I’ve never been one for resolutions or wish lists, but it sure feels like we should commit to some change in the wake of the dumpster fire that was 2020. Accordingly, here are five things I hope we can embrace as we practice politics in the new year.
Forgiveness. People often conflate forgiveness with reconciliation or a renewed sense of trust. Those things are possible, but only if both sides come to the table. We’re not there, and no one should pretend to be. But that doesn’t mean we can’t make a conscious decision to meet the moment and leave the past where it is. That doesn’t mean we forget what’s happened or that we’re OK with it—just that we’re able to focus on our own needs instead of righting a wrong that only someone else can right.
Listening. It’s an understatement to say Democrats were surprised when Donald Trump was elected in 2016. How could people have voted for someone with an erratic moral compass and an agenda of inflammatory talking points? Flip the narrative, and you’ve got just as many Trump supporters who believe the election was rigged, the coronavirus is fake, and a border wall will solve all our immigration problems. Somewhere in the middle, you’ve got Republicans who just want to get back to their core limited-government principles. And we’re more siloed than ever before.
According to a YouGov poll conducted in October, 24% of Democrats reported they are not friends with anyone who holds very different political views from them, a 14-point rise from 2016. Independents reported an 8-point increase (from 12% to 20%) in not being friends with those who have opposing political views, while Republicans held fairly constant with an increase from 10% to 12%.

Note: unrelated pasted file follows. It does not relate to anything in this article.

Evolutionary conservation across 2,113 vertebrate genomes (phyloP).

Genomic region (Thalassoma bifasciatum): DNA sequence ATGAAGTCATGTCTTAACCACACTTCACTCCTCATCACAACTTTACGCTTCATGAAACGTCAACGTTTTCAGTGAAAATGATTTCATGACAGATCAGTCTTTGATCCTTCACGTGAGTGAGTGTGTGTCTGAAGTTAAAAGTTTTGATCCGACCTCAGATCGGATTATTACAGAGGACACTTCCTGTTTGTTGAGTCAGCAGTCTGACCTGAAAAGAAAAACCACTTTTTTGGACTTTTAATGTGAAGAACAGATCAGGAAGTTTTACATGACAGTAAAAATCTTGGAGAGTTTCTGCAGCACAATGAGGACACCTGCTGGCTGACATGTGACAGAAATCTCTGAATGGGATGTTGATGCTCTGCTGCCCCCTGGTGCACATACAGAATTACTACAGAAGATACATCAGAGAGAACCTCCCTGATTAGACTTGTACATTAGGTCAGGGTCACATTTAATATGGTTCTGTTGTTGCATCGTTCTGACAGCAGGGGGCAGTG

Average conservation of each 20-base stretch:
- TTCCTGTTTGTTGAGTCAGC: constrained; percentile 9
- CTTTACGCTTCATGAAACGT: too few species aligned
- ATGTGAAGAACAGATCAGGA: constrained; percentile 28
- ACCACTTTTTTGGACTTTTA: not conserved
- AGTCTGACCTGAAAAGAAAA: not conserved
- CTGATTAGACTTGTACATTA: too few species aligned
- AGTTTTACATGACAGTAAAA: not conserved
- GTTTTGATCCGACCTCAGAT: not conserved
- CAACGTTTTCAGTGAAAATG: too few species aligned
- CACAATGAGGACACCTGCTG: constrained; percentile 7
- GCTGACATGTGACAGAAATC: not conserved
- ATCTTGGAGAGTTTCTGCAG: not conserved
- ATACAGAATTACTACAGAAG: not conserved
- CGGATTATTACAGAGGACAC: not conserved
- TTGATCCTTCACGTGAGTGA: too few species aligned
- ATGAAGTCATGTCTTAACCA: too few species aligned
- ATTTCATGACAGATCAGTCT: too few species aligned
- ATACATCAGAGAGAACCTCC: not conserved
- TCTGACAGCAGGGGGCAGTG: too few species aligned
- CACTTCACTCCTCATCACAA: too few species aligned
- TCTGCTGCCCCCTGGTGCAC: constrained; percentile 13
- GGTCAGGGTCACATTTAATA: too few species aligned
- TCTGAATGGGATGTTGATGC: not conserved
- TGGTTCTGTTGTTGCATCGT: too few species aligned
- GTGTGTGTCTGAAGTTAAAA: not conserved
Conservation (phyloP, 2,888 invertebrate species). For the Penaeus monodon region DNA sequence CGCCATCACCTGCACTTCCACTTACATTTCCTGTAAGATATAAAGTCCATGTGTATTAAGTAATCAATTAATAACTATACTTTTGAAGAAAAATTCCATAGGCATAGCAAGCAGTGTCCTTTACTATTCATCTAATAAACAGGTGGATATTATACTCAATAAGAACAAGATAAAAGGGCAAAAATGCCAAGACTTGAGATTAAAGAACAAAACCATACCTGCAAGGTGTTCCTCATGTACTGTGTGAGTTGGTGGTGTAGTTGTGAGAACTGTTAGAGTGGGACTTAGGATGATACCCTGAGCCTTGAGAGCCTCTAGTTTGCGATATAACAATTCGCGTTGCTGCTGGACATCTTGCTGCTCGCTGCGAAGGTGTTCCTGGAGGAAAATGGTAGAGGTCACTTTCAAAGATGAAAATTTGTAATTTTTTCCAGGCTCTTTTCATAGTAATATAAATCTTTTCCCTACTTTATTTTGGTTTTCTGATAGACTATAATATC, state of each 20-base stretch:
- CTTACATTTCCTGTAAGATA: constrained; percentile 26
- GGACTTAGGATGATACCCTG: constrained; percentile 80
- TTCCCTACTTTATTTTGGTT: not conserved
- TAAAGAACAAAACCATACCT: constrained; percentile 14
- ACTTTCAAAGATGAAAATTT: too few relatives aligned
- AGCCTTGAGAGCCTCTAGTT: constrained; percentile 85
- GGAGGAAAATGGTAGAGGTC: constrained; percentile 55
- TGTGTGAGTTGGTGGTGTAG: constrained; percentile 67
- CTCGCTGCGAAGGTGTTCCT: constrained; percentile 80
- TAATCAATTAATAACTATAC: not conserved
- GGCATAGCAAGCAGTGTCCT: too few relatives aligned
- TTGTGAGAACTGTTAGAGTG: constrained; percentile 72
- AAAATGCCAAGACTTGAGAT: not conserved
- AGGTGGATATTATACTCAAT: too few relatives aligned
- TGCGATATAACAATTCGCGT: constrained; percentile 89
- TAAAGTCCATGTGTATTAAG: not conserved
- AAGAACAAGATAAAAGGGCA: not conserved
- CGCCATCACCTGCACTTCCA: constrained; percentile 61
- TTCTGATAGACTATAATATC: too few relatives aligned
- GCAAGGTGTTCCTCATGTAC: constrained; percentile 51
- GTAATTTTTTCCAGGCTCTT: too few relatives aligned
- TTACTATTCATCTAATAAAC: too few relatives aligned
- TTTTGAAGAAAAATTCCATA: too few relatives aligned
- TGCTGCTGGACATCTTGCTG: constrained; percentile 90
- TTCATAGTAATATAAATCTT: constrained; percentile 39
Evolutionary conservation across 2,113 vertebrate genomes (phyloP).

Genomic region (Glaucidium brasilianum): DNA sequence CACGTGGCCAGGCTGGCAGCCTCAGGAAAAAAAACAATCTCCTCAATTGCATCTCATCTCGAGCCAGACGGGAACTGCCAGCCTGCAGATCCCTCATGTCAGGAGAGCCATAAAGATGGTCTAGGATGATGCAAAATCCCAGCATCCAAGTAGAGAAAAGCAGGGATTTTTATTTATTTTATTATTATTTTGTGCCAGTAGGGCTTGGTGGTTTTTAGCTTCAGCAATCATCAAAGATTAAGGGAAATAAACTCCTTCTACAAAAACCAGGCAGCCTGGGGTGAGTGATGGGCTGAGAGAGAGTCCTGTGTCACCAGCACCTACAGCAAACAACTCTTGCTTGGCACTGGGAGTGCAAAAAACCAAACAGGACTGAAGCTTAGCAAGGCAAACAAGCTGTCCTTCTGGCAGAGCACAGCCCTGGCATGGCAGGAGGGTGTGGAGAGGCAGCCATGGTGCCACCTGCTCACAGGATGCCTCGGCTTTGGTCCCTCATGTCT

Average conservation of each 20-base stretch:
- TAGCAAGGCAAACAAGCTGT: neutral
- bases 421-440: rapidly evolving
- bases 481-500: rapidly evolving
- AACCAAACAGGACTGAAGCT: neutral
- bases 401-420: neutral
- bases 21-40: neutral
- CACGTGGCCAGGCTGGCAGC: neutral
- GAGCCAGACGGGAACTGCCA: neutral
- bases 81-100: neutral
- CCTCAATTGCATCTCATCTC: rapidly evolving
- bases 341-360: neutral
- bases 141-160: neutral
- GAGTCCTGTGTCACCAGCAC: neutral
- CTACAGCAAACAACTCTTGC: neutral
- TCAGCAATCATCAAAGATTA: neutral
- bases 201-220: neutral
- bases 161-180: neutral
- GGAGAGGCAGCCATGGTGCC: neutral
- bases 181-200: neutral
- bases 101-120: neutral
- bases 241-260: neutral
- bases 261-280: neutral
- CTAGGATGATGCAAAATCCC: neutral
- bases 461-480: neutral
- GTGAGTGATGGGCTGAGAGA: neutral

As we head into 2021, we should make an effort to reverse this trend. You don’t have to agree with someone to hear that person out; you just have to be willing to listen.
Prioritization. You can’t always get what you want, but if you try sometimes, you just might find you get what you need—or what’s most important to you. Figure out what that is and concentrate your efforts to make change there.
It’s tempting to want to be involved in everything. It’s also impossible. If you care about balanced budgets, have at it. If you want to protect women’s health, don’t let anything get in your way. I’m not saying everyone needs to turn into a single-issue voter, but when you try to do everything well, you wind up being good at nothing. Narrowing your focus will make you a more effective advocate.
Collaboration. This one is especially critical given that our government, at least nationally, is likely to be a divided one. Your wish list is someone else’s no-fly zone, but if you listen and figure out what’s most important to you (see above), you might find some common ground. Some might prefer to call this “compromise” instead of “collaboration,” but I’m a hopeless optimist, so we’ll stick with the latter.
Empathy. This year sucked. The election drove our country to levels of distrust and dangerous dialogue the likes of which I haven’t seen in my lifetime. The virus crushed our economy and ruined lives, figuratively and literally. Homes and forests burned. Students fell behind. There were murder hornets.
Before you cast judgment, put yourself in someone else’s shoes and take a stroll. We need empathy—or compassion, if that’s more your speed—like we’ve never needed it before if we’re ever going to rebuild trust in one another and in our political system.•
Wagner is a lifelong Indianapolis resident and vice president of communications at EdChoice. Send comments to firstname.lastname@example.org.
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